Security.insertProviderAt (new JsafeJCE(), 1);

One downside of this approach is that it couples your code to the provider, since you have to import the provider class. This may not be an important issue in an modular system like OSGi. Another thing to look out for is that code requires SecurityPermission to add a provider programmatically. The provider can also be configured as part of your environment via static registration by adding an entry to the java.security properties file (found in $JAVA_HOME/jre/lib/security/java.security):

security.provider.1=com.rsa.jsafe.provider.JsafeJCE
security.provider.2=sun.security.provider.Sun

The property names in this file start with security.provider. and end with the provider’s preference. The property value is the fully qualified name of the class implementing Provider.

Implementing Your Own Cryptographic Service Provider

Don’t do it. You will get it wrong and be vulnerable to attacks.

Using Cryptographic Service Providers

The documentation for the provider should tell you what provider name to use as the second argument to getInstance(). For instance, Bouncy Castle uses BC, while RSA BSAFE uses JsafeJCE. Most providers have custom APIs as well as JCA conformant APIs. Do not use the custom APIs, since that will make it impossible to configure the algorithms and providers used.

Not All Algorithms and Implementations Are Created Equal

It’s important to note that different algorithms and implementations have different characteristics and that those may make them more or less suitable for your situation. For instance, some organizations will only allow algorithms and implementations that are FIPS 140-2 certified or are on the list of NSA Suite B cryptographic algorithms. Always make sure you understand your customer’s cryptographic needs and requirements.

Using JCA in an OSGi environment

The getInstance() method is a factory method that uses the Service Provider Interface (SPI). That is problematic in an OSGi world, since OSGi violates the SPI framework’s assumption that there is a single classpath. Another potential issue is that JCA requires some jars to be signed. If those jars are not valid OSGi bundles, you can’t run them through bnd to make them so, since that would make the signature invalid. Fortunately, you can kill both birds with one stone. Put your provider jars on the classpath of your main program, that is the program that starts the OSGi framework. Then export the provider package from the OSGi system bundle using the org.osgi.framework.system.packages.extra system property. This will make the system bundle export that package. Now you can simply use Import-Package on the provider package in your bundles. There are other options for resolving these problems if you can’t use the above solution.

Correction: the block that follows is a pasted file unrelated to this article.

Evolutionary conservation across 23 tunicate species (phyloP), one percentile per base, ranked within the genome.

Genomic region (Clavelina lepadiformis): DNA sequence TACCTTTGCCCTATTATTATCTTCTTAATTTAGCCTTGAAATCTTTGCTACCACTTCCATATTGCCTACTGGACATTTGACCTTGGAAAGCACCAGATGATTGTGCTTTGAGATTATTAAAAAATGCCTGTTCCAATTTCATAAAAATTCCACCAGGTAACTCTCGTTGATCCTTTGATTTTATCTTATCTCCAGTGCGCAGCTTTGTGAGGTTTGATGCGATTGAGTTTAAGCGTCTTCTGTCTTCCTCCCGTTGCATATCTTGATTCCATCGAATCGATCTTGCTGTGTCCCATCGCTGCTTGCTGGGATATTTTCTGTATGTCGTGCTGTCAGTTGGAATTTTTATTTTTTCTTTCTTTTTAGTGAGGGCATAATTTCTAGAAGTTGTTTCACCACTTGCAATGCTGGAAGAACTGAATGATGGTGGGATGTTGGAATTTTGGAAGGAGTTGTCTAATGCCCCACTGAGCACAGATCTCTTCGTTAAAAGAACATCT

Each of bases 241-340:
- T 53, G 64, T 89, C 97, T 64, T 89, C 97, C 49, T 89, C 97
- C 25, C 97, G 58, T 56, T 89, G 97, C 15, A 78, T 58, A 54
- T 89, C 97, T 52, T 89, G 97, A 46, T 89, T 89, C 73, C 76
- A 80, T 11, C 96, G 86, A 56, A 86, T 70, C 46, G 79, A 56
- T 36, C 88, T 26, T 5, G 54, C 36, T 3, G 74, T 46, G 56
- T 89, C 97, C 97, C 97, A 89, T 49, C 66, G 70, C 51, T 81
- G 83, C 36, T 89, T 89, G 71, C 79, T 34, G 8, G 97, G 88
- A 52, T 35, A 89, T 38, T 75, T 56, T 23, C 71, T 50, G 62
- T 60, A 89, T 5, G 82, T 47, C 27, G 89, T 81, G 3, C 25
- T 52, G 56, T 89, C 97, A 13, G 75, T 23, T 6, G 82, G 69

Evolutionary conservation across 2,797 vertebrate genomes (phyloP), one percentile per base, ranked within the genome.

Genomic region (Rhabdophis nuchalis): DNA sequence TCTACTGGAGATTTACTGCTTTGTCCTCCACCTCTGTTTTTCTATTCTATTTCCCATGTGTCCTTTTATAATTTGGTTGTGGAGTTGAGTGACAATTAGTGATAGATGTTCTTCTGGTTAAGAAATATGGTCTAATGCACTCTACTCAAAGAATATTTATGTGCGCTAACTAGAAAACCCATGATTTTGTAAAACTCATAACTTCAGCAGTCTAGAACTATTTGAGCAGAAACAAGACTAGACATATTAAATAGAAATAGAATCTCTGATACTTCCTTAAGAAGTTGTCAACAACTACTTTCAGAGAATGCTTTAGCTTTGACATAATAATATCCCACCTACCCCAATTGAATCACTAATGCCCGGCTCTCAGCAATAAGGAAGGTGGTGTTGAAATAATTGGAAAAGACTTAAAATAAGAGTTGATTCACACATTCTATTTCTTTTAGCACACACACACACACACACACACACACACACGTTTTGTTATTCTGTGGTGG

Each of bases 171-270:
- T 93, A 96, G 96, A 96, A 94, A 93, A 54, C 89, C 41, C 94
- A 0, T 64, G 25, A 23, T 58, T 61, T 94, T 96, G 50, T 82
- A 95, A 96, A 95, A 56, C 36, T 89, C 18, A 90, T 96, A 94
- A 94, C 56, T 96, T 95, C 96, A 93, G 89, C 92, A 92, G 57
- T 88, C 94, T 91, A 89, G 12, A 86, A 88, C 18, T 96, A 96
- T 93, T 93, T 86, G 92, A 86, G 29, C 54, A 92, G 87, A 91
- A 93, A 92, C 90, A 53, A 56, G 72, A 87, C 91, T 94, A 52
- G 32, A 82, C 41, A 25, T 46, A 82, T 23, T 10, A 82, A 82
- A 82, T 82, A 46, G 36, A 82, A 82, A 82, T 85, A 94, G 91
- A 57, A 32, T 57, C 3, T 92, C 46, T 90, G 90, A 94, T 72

Top-Down Test-Driven Development

In Test-Driven Development (TDD), I have a tendency to dive right in at the level of some class that I am sure I’m gonna need for this cool new feature that I’m working on. This has bitten me a few times in the past, where I would start bottom-up and work my way up, only to discover that the design should be a little different and the class I started out with is either not needed, or not needed in the way I envisioned. So today I wanted to try a top-down approach.